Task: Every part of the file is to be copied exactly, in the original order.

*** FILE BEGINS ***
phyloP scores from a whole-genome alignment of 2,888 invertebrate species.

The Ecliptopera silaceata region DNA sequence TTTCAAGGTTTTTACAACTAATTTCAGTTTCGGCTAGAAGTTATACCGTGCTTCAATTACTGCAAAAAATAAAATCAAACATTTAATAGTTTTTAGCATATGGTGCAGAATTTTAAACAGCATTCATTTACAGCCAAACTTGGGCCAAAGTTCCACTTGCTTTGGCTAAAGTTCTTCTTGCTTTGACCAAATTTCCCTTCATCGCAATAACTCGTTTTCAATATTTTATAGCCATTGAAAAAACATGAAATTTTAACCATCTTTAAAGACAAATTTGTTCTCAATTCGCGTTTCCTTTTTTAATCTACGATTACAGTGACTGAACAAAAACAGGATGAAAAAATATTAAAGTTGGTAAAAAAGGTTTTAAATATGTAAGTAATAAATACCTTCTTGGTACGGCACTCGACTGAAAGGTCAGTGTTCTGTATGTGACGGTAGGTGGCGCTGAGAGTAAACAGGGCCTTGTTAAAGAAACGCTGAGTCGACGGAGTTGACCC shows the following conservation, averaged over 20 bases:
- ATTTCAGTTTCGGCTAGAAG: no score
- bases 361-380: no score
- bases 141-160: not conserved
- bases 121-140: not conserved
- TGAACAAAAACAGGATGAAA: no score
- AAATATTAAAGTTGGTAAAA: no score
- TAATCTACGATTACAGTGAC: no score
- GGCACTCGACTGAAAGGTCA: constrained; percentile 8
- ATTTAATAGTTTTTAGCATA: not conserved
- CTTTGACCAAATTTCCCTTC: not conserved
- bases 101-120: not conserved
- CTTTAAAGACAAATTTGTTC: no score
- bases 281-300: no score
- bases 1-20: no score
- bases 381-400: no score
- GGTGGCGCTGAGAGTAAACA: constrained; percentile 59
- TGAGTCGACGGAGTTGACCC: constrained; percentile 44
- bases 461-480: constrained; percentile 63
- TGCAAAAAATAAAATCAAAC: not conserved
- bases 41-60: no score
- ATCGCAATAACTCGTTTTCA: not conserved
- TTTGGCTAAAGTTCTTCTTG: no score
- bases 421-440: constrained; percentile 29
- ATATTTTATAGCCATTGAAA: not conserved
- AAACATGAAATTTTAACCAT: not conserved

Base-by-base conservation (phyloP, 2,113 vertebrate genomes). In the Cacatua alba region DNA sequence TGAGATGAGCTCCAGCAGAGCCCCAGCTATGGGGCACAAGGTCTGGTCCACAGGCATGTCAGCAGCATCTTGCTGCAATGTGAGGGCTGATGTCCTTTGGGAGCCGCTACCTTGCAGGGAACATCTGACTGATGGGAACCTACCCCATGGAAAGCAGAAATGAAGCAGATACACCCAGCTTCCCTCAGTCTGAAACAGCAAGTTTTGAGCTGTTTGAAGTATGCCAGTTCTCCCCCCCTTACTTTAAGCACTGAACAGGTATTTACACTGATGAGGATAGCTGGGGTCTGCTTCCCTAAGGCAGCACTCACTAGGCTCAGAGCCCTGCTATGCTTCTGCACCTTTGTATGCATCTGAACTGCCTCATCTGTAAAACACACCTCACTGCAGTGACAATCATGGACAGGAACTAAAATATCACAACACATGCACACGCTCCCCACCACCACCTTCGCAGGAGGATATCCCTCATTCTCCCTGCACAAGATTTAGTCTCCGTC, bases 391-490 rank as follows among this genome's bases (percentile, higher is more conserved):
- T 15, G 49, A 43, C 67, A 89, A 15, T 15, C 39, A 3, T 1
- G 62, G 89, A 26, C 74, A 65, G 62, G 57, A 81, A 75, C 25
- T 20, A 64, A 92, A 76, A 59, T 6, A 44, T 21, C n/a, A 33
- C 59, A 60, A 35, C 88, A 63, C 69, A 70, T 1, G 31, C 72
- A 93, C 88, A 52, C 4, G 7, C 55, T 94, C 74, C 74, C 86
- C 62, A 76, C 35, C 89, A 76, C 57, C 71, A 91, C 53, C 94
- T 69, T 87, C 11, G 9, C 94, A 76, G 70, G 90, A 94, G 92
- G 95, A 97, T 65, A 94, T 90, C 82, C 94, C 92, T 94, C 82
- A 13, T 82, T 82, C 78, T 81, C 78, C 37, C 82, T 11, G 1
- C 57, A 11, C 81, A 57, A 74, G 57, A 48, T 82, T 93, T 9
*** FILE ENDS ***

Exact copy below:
phyloP scores from a whole-genome alignment of 2,888 invertebrate species.

The Ecliptopera silaceata region DNA sequence TTTCAAGGTTTTTACAACTAATTTCAGTTTCGGCTAGAAGTTATACCGTGCTTCAATTACTGCAAAAAATAAAATCAAACATTTAATAGTTTTTAGCATATGGTGCAGAATTTTAAACAGCATTCATTTACAGCCAAACTTGGGCCAAAGTTCCACTTGCTTTGGCTAAAGTTCTTCTTGCTTTGACCAAATTTCCCTTCATCGCAATAACTCGTTTTCAATATTTTATAGCCATTGAAAAAACATGAAATTTTAACCATCTTTAAAGACAAATTTGTTCTCAATTCGCGTTTCCTTTTTTAATCTACGATTACAGTGACTGAACAAAAACAGGATGAAAAAATATTAAAGTTGGTAAAAAAGGTTTTAAATATGTAAGTAATAAATACCTTCTTGGTACGGCACTCGACTGAAAGGTCAGTGTTCTGTATGTGACGGTAGGTGGCGCTGAGAGTAAACAGGGCCTTGTTAAAGAAACGCTGAGTCGACGGAGTTGACCC shows the following conservation, averaged over 20 bases:
- ATTTCAGTTTCGGCTAGAAG: no score
- bases 361-380: no score
- bases 141-160: not conserved
- bases 121-140: not conserved
- TGAACAAAAACAGGATGAAA: no score
- AAATATTAAAGTTGGTAAAA: no score
- TAATCTACGATTACAGTGAC: no score
- GGCACTCGACTGAAAGGTCA: constrained; percentile 8
- ATTTAATAGTTTTTAGCATA: not conserved
- CTTTGACCAAATTTCCCTTC: not conserved
- bases 101-120: not conserved
- CTTTAAAGACAAATTTGTTC: no score
- bases 281-300: no score
- bases 1-20: no score
- bases 381-400: no score
- GGTGGCGCTGAGAGTAAACA: constrained; percentile 59
- TGAGTCGACGGAGTTGACCC: constrained; percentile 44
- bases 461-480: constrained; percentile 63
- TGCAAAAAATAAAATCAAAC: not conserved
- bases 41-60: no score
- ATCGCAATAACTCGTTTTCA: not conserved
- TTTGGCTAAAGTTCTTCTTG: no score
- bases 421-440: constrained; percentile 29
- ATATTTTATAGCCATTGAAA: not conserved
- AAACATGAAATTTTAACCAT: not conserved

Base-by-base conservation (phyloP, 2,113 vertebrate genomes). In the Cacatua alba region DNA sequence TGAGATGAGCTCCAGCAGAGCCCCAGCTATGGGGCACAAGGTCTGGTCCACAGGCATGTCAGCAGCATCTTGCTGCAATGTGAGGGCTGATGTCCTTTGGGAGCCGCTACCTTGCAGGGAACATCTGACTGATGGGAACCTACCCCATGGAAAGCAGAAATGAAGCAGATACACCCAGCTTCCCTCAGTCTGAAACAGCAAGTTTTGAGCTGTTTGAAGTATGCCAGTTCTCCCCCCCTTACTTTAAGCACTGAACAGGTATTTACACTGATGAGGATAGCTGGGGTCTGCTTCCCTAAGGCAGCACTCACTAGGCTCAGAGCCCTGCTATGCTTCTGCACCTTTGTATGCATCTGAACTGCCTCATCTGTAAAACACACCTCACTGCAGTGACAATCATGGACAGGAACTAAAATATCACAACACATGCACACGCTCCCCACCACCACCTTCGCAGGAGGATATCCCTCATTCTCCCTGCACAAGATTTAGTCTCCGTC, bases 391-490 rank as follows among this genome's bases (percentile, higher is more conserved):
- T 15, G 49, A 43, C 67, A 89, A 15, T 15, C 39, A 3, T 1
- G 62, G 89, A 26, C 74, A 65, G 62, G 57, A 81, A 75, C 25
- T 20, A 64, A 92, A 76, A 59, T 6, A 44, T 21, C n/a, A 33
- C 59, A 60, A 35, C 88, A 63, C 69, A 70, T 1, G 31, C 72
- A 93, C 88, A 52, C 4, G 7, C 55, T 94, C 74, C 74, C 86
- C 62, A 76, C 35, C 89, A 76, C 57, C 71, A 91, C 53, C 94
- T 69, T 87, C 11, G 9, C 94, A 76, G 70, G 90, A 94, G 92
- G 95, A 97, T 65, A 94, T 90, C 82, C 94, C 92, T 94, C 82
- A 13, T 82, T 82, C 78, T 81, C 78, C 37, C 82, T 11, G 1
- C 57, A 11, C 81, A 57, A 74, G 57, A 48, T 82, T 93, T 9